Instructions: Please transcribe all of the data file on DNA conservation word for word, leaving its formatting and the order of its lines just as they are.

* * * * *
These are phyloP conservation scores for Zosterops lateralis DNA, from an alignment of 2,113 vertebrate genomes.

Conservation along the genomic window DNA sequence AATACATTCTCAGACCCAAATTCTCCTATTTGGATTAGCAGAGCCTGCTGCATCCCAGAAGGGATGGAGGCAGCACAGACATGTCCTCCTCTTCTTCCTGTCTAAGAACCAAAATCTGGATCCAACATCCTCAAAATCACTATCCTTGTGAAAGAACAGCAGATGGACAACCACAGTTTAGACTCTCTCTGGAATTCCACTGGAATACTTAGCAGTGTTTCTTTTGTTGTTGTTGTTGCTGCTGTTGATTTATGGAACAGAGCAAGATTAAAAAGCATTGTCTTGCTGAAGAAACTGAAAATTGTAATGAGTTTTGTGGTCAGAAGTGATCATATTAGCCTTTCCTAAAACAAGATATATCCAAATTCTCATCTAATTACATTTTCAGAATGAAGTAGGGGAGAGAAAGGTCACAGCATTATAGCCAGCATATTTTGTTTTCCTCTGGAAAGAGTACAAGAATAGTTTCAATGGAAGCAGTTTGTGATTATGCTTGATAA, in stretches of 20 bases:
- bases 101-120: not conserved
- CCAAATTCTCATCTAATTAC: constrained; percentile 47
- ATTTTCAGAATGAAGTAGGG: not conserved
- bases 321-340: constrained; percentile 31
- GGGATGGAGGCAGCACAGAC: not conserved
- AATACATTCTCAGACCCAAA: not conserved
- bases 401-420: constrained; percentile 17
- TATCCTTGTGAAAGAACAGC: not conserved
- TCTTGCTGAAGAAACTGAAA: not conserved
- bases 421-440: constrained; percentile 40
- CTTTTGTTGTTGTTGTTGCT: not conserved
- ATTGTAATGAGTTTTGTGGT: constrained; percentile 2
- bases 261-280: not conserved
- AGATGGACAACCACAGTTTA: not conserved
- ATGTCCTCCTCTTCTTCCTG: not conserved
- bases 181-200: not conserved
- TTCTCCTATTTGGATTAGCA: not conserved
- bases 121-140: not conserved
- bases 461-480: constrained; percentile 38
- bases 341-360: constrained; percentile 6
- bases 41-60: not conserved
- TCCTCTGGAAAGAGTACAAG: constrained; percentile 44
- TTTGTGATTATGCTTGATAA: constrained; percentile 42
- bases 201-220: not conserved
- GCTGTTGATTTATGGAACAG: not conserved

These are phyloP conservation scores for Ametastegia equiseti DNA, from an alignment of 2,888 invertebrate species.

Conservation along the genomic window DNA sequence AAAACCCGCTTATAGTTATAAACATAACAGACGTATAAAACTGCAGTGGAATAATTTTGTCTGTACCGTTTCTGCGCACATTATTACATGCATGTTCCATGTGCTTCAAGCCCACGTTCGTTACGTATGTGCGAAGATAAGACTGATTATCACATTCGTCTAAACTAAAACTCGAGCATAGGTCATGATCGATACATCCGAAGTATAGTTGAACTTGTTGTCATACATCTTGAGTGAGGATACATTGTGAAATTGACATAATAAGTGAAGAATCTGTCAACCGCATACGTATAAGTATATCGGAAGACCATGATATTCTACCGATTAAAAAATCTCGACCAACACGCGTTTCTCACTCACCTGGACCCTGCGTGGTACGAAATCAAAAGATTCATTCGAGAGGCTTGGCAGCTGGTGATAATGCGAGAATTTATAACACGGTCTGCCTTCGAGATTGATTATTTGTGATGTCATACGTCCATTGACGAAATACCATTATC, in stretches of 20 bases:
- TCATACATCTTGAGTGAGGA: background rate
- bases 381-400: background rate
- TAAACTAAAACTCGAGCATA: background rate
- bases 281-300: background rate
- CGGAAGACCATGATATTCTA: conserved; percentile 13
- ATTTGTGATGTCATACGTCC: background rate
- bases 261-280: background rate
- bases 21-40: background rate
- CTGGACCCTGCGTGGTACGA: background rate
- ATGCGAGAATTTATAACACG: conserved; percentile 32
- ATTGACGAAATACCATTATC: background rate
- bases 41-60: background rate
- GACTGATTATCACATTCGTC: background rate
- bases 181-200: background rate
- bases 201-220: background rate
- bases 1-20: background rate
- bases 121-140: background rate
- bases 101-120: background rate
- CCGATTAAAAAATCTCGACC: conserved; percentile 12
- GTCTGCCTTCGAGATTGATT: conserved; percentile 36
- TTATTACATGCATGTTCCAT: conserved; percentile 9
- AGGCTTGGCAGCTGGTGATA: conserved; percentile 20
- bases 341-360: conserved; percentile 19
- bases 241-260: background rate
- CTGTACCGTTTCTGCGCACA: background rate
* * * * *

These are phyloP conservation scores for Zosterops lateralis DNA, from an alignment of 2,113 vertebrate genomes.

Conservation along the genomic window DNA sequence AATACATTCTCAGACCCAAATTCTCCTATTTGGATTAGCAGAGCCTGCTGCATCCCAGAAGGGATGGAGGCAGCACAGACATGTCCTCCTCTTCTTCCTGTCTAAGAACCAAAATCTGGATCCAACATCCTCAAAATCACTATCCTTGTGAAAGAACAGCAGATGGACAACCACAGTTTAGACTCTCTCTGGAATTCCACTGGAATACTTAGCAGTGTTTCTTTTGTTGTTGTTGTTGCTGCTGTTGATTTATGGAACAGAGCAAGATTAAAAAGCATTGTCTTGCTGAAGAAACTGAAAATTGTAATGAGTTTTGTGGTCAGAAGTGATCATATTAGCCTTTCCTAAAACAAGATATATCCAAATTCTCATCTAATTACATTTTCAGAATGAAGTAGGGGAGAGAAAGGTCACAGCATTATAGCCAGCATATTTTGTTTTCCTCTGGAAAGAGTACAAGAATAGTTTCAATGGAAGCAGTTTGTGATTATGCTTGATAA, in stretches of 20 bases:
- bases 101-120: not conserved
- CCAAATTCTCATCTAATTAC: constrained; percentile 47
- ATTTTCAGAATGAAGTAGGG: not conserved
- bases 321-340: constrained; percentile 31
- GGGATGGAGGCAGCACAGAC: not conserved
- AATACATTCTCAGACCCAAA: not conserved
- bases 401-420: constrained; percentile 17
- TATCCTTGTGAAAGAACAGC: not conserved
- TCTTGCTGAAGAAACTGAAA: not conserved
- bases 421-440: constrained; percentile 40
- CTTTTGTTGTTGTTGTTGCT: not conserved
- ATTGTAATGAGTTTTGTGGT: constrained; percentile 2
- bases 261-280: not conserved
- AGATGGACAACCACAGTTTA: not conserved
- ATGTCCTCCTCTTCTTCCTG: not conserved
- bases 181-200: not conserved
- TTCTCCTATTTGGATTAGCA: not conserved
- bases 121-140: not conserved
- bases 461-480: constrained; percentile 38
- bases 341-360: constrained; percentile 6
- bases 41-60: not conserved
- TCCTCTGGAAAGAGTACAAG: constrained; percentile 44
- TTTGTGATTATGCTTGATAA: constrained; percentile 42
- bases 201-220: not conserved
- GCTGTTGATTTATGGAACAG: not conserved

These are phyloP conservation scores for Ametastegia equiseti DNA, from an alignment of 2,888 invertebrate species.

Conservation along the genomic window DNA sequence AAAACCCGCTTATAGTTATAAACATAACAGACGTATAAAACTGCAGTGGAATAATTTTGTCTGTACCGTTTCTGCGCACATTATTACATGCATGTTCCATGTGCTTCAAGCCCACGTTCGTTACGTATGTGCGAAGATAAGACTGATTATCACATTCGTCTAAACTAAAACTCGAGCATAGGTCATGATCGATACATCCGAAGTATAGTTGAACTTGTTGTCATACATCTTGAGTGAGGATACATTGTGAAATTGACATAATAAGTGAAGAATCTGTCAACCGCATACGTATAAGTATATCGGAAGACCATGATATTCTACCGATTAAAAAATCTCGACCAACACGCGTTTCTCACTCACCTGGACCCTGCGTGGTACGAAATCAAAAGATTCATTCGAGAGGCTTGGCAGCTGGTGATAATGCGAGAATTTATAACACGGTCTGCCTTCGAGATTGATTATTTGTGATGTCATACGTCCATTGACGAAATACCATTATC, in stretches of 20 bases:
- TCATACATCTTGAGTGAGGA: background rate
- bases 381-400: background rate
- TAAACTAAAACTCGAGCATA: background rate
- bases 281-300: background rate
- CGGAAGACCATGATATTCTA: conserved; percentile 13
- ATTTGTGATGTCATACGTCC: background rate
- bases 261-280: background rate
- bases 21-40: background rate
- CTGGACCCTGCGTGGTACGA: background rate
- ATGCGAGAATTTATAACACG: conserved; percentile 32
- ATTGACGAAATACCATTATC: background rate
- bases 41-60: background rate
- GACTGATTATCACATTCGTC: background rate
- bases 181-200: background rate
- bases 201-220: background rate
- bases 1-20: background rate
- bases 121-140: background rate
- bases 101-120: background rate
- CCGATTAAAAAATCTCGACC: conserved; percentile 12
- GTCTGCCTTCGAGATTGATT: conserved; percentile 36
- TTATTACATGCATGTTCCAT: conserved; percentile 9
- AGGCTTGGCAGCTGGTGATA: conserved; percentile 20
- bases 341-360: conserved; percentile 19
- bases 241-260: background rate
- CTGTACCGTTTCTGCGCACA: background rate